Besides, there are three (non-RCT) studies that investigated single strain probiotics, which were administered intravaginally. In a prospective case-control trial, standard treatment with metronidazole and L. rhamnosus BMX 54 restored normal vaginal flora, and the rate of BV recurrence reduced significantly as well (p < 0.001) [257] (Table 5). The clinical cohort trial done in China was done slightly differently as they compared seven days of vaginal metronidazole to a ten-day course of a vaginal suppository containing L. delbrueckii, which mentioned that the cure rate was much higher (p = 0.013) after 30 days in the probiotic group (96%) compared to the antibiotic group which was (70%). The postulated reason was that probiotics re-established vaginal microbiota steadily, whereas metronidazole eradicated most of the bacteria in the vagina. However, there are several biases mentioned that could have affected the study [258]. An observational study suggested that L. plantarum may reduce infection rate after four months, but findings were not statistically significant [259].
Among the literature studying probiotic use in combination with antibiotics, one RCT in India administered Bacillus coagulans Unique IS-2 as a probiotic orally in BV patients. The control group (n = 20) received only a course of antibiotic treatment consisting of ofloxacin–ornidazole capsule (200–500 mg/day) for five days in combination with co-kimaxazol vaginal pessaries for three days, while the probiotic group received the same antibiotic treatment together with two capsules of B. coagulans Unique IS-2 for 90 days. The majority of the participant receiving B. coagulans Unique IS-2 (16/20) were negative for white discharge and amine test compared to only nine subjects in the control group (p = 0.0002), suggesting a beneficial effect of the strain against BV [260].
Table 4. Studies reporting the use of probiotics along with antibiotics to treat BV (Randomized control trials).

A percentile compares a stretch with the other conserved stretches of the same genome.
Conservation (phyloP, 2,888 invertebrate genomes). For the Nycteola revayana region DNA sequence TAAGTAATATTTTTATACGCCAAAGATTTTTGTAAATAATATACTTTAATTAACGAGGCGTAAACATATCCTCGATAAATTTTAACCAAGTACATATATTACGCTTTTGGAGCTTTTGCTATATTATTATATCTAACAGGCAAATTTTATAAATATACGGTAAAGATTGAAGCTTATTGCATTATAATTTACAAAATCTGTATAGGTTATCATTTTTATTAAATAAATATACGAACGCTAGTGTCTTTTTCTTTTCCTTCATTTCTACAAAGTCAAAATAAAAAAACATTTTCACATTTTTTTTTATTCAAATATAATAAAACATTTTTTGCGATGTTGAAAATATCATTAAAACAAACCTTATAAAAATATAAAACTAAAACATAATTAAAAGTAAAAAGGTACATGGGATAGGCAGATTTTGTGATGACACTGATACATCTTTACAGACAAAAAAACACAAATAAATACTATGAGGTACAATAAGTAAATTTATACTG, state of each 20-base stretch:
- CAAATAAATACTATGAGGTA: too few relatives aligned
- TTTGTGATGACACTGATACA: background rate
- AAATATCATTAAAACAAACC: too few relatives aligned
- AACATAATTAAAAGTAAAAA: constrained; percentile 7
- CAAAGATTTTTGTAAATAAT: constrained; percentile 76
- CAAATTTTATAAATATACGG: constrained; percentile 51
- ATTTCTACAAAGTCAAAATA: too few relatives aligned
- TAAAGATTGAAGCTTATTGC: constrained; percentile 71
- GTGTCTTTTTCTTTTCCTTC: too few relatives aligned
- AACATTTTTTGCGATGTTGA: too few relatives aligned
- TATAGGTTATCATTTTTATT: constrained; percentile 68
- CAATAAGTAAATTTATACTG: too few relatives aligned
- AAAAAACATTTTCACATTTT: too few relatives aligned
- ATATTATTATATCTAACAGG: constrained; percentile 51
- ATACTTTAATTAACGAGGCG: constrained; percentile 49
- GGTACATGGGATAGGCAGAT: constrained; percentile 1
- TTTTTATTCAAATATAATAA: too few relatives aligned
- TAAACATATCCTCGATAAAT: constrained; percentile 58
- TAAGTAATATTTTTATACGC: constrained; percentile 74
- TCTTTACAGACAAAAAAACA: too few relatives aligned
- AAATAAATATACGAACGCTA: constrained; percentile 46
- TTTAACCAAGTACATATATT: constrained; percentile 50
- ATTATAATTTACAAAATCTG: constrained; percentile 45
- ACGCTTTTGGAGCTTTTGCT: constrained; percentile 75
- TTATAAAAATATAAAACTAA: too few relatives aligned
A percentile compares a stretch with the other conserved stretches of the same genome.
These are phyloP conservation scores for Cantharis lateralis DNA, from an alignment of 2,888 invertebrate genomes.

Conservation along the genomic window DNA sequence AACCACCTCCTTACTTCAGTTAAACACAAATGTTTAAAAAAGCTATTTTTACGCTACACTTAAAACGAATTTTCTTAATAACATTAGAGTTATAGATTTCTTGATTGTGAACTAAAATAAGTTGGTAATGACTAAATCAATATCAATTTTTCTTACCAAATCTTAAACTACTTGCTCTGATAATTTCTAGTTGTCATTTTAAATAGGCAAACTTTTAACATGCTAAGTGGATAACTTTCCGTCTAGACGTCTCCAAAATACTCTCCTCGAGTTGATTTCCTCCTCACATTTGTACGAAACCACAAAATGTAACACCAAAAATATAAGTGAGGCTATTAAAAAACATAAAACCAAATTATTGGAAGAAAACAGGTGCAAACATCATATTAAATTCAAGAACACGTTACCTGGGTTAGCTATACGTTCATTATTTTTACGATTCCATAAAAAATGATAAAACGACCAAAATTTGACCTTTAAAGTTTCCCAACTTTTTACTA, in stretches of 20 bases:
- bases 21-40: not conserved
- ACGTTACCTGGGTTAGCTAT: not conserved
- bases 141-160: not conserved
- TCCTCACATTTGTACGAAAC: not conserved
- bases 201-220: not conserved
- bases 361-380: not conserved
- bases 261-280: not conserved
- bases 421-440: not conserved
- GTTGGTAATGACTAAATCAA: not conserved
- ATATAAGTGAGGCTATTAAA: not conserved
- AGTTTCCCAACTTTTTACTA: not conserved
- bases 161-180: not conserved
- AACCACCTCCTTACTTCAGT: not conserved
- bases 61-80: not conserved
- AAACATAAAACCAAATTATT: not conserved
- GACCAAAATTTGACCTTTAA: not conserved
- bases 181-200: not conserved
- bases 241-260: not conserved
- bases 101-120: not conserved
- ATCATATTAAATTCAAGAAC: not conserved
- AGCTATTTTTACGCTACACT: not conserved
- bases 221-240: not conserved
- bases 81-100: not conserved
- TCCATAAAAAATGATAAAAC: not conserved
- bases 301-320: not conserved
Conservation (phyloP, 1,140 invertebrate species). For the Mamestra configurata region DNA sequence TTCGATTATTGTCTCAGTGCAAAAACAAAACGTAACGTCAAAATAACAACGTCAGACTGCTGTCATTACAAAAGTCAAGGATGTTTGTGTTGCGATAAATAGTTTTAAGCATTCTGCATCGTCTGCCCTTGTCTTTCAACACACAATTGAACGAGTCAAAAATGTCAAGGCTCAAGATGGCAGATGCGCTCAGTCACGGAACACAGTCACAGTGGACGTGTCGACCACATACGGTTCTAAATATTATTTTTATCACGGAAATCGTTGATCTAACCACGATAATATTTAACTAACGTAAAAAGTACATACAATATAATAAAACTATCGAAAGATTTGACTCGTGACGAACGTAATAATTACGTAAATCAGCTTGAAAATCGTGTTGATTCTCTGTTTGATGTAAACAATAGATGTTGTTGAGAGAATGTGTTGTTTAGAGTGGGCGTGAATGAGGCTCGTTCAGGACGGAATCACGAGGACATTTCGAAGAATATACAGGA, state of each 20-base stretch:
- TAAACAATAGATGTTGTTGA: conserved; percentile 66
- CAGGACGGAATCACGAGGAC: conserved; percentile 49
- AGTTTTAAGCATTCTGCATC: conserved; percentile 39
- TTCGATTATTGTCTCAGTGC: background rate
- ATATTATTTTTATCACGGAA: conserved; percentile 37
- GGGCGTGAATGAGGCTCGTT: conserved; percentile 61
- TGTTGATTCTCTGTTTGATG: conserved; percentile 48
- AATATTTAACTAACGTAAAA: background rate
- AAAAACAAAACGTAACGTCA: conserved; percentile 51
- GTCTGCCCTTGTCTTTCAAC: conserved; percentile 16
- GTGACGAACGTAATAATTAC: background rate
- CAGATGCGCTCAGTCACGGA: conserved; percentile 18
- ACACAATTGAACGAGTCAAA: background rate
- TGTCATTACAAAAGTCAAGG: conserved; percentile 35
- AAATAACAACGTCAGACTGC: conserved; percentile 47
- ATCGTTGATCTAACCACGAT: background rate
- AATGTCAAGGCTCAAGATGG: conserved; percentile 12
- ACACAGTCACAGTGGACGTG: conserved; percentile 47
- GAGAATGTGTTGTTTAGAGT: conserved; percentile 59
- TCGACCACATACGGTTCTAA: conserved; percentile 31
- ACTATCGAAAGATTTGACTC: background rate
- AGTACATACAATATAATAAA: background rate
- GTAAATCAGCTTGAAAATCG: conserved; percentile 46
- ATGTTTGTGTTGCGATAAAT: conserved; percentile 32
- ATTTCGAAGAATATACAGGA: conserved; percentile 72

Table 4. Studies reporting the use of probiotics along with antibiotics to treat BV (Randomized control trials).
ReferenceSample SizeTreatmentMode of TreatmentSingle/Multi-StrainProbiotics StrainsObservations
[252]1907 days of clindamycin (2 × 300 mg) + probiotics or placeboVaginal capsule
(1 week)
Single strain (109 CFU)L. casei var. rhamnosus (Lcr35)
  • Significant improvement in Nugent score at 5 weeks (p < 0.001)
[253]847 days of oral metronidazole (2 × 500 mg/d) + probiotic or placeboVaginal tablet
(once a week for 2 months)
Single strain (>40,000 CFU)L. rhamnosus
  • Significant improvement (p = 0.05)
[254]497 days of oral metronidazole (2 × 500 mg/d + probioticVaginal capsule (once a week for 6 months)Single strain (>40,000 CFU)L. rhamnosus
  • Stabilization of vaginal microbiota up till 12 months
[73]787 days of oral metronidazole (1 g/d) + probiotic or placeboVaginal capsule
(56 days)
Single strain (109 CFU)L. crispatus IP 174178
  • Time of recurrence was longer (p = 0.0298)
  • Significant reduction in recurrence (p = 0.0497)
[255]245 days of vaginal metronidazole 0.75% gel + probiotic/placeboVaginal applicator once daily for 5 days followed by once weekly for 2 weeksSingle strain (109 CFU)L. crispatus CTV-05
  • Significantly lower recurrence in 28 days
[256]2285 days of vaginal metronidazole (0.75% gel/d) + probiotic or placeboVaginal (powder form; administered using prefilled vaginal applicator)Single strain
(2 × 109 CFU)
L. crispatus CTV-05